A highlight of my week is reading the Harvard Business Review’s email newsletter (subscribe) and scanning the articles for insight that will take me to the next level and hopefully prepare me to someday write an article for the newsletter. Not all of the articles apply to PR or young professionals but I always feel a little smarter for reading them.
One of the blog posts that caught my attention last week was “10 Reasons to Stop Apologizing for Your Online Life” by Alexandra Samuel. Alexandra wrote about the separation people create between their “online lives” and their “offline lives” and how they consciously make the decision to “to engage in online interaction as if it were fundamentally different from offline conversation.”
As the first college generation to experience to Facebook, my friends and I loved the separation of our online lives and offline personalities. Online we could share the photos we wouldn’t show our parents, make comments on a friend’s wall that we would never say in public and it was worry free because Facebook was an exclusive group. But shortly after college, Weber Shandwick (my employer) changed my opinion by introducing me to the INLINE philosophy: Communication isn’t online or offline, it’s INLINE.
The key behind this philosophy is that a company or brand’s interaction with consumers needs to be seamless with no real distinction between the communication channels. James Warren, Weber Shandwick’s Chief Digital Strategist, had an opportunity to explain the company’s INLINE communications research and the evolution of consumer interaction with PRWeek and the result is a quick video packed with info.
Alexandra’s post offers 10 ways our Internet experience will transform by acknowledging our online lives as real. To help make this transition simple, here are a few ideas for a seamless life:
- Share your Facebook photos with your friends. Not too many people block all of their photos but if you know someone that does, encourage them to unblock their photos. Photos show us who you are, your passions and who’s important to you. So instead of blocking out that part of your life, save a copy of the photos you think are funny but inappropiate and then detag them.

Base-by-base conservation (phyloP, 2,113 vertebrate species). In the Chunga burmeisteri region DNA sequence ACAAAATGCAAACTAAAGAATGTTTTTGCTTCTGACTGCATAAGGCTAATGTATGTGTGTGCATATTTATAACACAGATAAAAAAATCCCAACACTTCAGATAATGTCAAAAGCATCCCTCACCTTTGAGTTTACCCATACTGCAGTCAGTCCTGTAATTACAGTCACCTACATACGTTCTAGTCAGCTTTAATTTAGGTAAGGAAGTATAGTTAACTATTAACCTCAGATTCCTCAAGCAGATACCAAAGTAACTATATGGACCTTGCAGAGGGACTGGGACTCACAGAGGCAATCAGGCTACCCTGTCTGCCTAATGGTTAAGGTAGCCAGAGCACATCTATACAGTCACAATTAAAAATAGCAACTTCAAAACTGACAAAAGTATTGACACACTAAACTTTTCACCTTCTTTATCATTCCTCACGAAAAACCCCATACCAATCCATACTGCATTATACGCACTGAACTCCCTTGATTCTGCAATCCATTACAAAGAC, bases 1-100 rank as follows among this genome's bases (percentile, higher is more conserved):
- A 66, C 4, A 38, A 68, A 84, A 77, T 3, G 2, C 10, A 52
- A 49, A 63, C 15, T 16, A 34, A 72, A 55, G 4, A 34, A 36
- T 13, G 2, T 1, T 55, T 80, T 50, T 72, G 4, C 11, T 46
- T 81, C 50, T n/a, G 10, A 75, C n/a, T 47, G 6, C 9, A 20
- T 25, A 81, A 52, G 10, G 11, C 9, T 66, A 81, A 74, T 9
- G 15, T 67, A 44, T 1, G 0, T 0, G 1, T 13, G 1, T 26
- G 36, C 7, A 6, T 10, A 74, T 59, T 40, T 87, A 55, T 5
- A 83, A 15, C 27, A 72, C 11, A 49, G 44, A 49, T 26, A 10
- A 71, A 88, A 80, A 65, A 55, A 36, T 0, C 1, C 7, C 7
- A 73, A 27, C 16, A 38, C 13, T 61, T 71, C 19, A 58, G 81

- Limit your use of the phrase “In Real Life” (IRL). This phrase needs to go away for two reasons: 1) It implies that their is a difference between your online personality and your offline personality. 2) When I hear this phrase I think of people that play the online game World of Warcraft and their desire to create a separate online life. This seems kind of weird to me.
- Call your Facebook friends on their birthday. Sending a Facebook note is great but who doesn’t love a phone call on their birthday. Use Facebook birthday reminders as a chance to be that awesome friend who calls instead of sending a generic happy birthday note. Its easier said than done, but try to make one b-day phone call a month.
- Meet face to face with the people you know online.* It can be one on one over coffee or in a large group setting like a tweet up or a house party hosted by a mutual friend. By connecting face to face, you’ll feel more comfortable talking to the person online and you’ll open the possibility of expanding your network to include their friends. (Below is a photo from the Redeye Tweet up in July. L-R: @jasonmuelver, @ernestwilkins, @felska, and myself – @joepiehl.)
- Try Foursquare. As a Foursquare addict it’s easy for me to recommend the location-based game but its one of the simplest ways of telling your friends what you’re doing without having to send a mass text message. The ultimate idea behind Foursquare is that it allows you to connect with your friends if you’re both in the same area.
*It was really tough to not use the phrase “In Real Life.”
[I'm still trying to fix the font size... hopefully by next Monday I'll have it figured out.]